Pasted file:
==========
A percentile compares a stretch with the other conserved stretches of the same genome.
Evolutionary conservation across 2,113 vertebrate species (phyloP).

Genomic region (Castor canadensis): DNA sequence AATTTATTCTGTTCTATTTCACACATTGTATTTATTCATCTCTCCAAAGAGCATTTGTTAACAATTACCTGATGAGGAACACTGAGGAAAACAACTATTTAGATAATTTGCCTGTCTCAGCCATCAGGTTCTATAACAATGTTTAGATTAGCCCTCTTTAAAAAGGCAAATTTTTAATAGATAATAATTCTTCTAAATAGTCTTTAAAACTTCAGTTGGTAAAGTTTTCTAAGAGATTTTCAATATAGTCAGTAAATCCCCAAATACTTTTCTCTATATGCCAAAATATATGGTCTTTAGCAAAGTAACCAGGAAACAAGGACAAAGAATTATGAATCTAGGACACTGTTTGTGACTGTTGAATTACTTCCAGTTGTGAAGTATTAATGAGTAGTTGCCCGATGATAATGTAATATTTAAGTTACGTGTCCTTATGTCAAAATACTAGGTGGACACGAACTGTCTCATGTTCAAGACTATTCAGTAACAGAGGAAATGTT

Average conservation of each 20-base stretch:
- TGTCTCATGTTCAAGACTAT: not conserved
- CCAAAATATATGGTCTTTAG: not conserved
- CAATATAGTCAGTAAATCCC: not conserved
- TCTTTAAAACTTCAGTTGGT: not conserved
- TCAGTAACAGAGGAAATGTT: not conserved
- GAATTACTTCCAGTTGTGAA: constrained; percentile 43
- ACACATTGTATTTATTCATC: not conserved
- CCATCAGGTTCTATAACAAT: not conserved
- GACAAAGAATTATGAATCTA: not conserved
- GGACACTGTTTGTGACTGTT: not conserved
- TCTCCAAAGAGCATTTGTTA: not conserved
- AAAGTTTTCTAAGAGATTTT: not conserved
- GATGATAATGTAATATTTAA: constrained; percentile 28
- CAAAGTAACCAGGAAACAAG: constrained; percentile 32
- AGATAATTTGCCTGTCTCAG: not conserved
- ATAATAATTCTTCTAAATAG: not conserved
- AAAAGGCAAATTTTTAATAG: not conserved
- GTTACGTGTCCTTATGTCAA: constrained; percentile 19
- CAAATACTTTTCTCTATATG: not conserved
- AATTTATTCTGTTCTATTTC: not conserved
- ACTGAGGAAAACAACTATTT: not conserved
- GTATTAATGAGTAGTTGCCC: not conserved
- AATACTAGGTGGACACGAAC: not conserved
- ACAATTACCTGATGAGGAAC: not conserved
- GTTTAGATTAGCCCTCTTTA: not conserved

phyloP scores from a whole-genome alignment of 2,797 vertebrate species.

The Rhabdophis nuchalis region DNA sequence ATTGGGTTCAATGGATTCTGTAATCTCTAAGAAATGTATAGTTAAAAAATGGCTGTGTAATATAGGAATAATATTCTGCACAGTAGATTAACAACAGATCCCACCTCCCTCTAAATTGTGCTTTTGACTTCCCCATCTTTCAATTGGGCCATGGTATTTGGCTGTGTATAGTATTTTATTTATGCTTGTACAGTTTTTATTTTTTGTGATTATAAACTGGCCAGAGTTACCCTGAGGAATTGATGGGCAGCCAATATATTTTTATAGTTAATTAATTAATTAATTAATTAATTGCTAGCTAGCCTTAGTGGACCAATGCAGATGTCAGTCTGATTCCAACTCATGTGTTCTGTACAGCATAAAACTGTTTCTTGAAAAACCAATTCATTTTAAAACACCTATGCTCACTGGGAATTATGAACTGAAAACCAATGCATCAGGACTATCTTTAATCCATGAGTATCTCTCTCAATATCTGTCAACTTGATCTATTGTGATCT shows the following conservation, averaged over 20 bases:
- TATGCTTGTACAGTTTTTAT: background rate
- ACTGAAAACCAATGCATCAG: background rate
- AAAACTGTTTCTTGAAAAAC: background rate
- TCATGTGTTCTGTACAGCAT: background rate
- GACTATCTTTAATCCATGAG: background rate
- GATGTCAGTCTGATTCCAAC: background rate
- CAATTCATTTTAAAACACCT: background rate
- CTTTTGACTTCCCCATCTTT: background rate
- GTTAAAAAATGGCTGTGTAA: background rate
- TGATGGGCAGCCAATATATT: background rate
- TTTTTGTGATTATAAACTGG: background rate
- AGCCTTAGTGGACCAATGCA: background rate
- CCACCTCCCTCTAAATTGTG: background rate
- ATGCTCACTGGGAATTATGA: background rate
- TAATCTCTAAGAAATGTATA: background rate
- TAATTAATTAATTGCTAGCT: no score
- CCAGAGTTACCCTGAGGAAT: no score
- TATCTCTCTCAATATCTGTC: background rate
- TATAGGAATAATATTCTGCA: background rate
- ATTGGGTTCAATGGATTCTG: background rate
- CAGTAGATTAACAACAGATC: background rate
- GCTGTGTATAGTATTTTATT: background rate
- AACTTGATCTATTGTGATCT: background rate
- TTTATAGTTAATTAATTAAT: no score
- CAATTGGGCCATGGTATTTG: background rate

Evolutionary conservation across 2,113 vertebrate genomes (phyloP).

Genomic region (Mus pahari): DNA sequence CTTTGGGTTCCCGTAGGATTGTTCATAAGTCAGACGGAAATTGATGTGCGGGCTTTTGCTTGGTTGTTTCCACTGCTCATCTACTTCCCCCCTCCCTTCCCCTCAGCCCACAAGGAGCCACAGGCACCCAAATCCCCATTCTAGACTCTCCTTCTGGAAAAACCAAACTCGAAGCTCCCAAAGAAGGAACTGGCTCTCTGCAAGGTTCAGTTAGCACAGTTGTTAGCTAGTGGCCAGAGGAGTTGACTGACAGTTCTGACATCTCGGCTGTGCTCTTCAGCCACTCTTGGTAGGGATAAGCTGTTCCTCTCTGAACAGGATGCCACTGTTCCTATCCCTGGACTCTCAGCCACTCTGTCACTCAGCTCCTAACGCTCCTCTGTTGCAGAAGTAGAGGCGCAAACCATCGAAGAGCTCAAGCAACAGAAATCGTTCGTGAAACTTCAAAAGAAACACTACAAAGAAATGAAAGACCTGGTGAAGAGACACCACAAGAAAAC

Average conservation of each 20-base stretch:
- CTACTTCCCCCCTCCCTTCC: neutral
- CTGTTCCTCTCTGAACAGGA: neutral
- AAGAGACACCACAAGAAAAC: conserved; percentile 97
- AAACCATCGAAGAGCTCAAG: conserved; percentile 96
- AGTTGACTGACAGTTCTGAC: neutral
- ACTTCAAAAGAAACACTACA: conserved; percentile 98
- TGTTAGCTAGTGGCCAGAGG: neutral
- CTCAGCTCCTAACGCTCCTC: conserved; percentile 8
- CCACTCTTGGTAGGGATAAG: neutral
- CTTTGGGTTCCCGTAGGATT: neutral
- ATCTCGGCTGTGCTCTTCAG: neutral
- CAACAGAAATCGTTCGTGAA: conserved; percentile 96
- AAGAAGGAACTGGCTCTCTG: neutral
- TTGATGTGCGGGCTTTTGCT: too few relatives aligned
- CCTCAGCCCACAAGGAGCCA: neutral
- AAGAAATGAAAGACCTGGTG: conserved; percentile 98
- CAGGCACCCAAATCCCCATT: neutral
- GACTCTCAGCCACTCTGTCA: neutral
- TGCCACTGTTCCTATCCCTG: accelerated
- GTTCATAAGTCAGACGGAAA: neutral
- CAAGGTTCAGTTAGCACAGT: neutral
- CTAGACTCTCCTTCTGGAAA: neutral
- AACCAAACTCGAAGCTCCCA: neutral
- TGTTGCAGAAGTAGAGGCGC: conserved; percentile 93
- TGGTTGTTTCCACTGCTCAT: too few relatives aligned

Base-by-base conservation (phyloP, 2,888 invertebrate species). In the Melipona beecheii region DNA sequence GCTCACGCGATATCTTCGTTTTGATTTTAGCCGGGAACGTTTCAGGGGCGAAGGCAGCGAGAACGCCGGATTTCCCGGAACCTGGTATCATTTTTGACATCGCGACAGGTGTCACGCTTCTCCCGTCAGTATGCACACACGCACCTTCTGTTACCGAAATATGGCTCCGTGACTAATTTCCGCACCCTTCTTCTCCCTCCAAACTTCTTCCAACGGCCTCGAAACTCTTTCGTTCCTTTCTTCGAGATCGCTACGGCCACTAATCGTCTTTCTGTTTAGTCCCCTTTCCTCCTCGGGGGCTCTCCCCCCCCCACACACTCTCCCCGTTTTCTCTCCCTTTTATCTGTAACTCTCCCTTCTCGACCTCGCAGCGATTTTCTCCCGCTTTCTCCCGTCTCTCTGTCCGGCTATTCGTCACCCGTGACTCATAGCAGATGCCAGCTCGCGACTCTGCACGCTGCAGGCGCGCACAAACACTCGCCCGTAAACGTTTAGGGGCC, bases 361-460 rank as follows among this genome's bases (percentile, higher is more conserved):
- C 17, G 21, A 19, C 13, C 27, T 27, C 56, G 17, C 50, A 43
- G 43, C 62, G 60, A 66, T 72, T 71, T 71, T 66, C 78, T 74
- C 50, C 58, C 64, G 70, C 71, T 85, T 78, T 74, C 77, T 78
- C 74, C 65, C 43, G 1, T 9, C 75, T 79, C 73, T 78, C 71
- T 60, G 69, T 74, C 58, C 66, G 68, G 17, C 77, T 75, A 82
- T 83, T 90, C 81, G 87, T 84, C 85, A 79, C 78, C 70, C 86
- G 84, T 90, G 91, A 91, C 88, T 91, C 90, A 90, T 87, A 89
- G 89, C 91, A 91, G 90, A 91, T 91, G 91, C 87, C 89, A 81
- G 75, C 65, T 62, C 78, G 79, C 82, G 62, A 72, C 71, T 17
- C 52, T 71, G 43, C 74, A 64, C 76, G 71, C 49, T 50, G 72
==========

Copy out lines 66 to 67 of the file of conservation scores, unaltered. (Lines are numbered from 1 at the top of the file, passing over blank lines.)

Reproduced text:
- TGTTAGCTAGTGGCCAGAGG: neutral
- CTCAGCTCCTAACGCTCCTC: conserved; percentile 8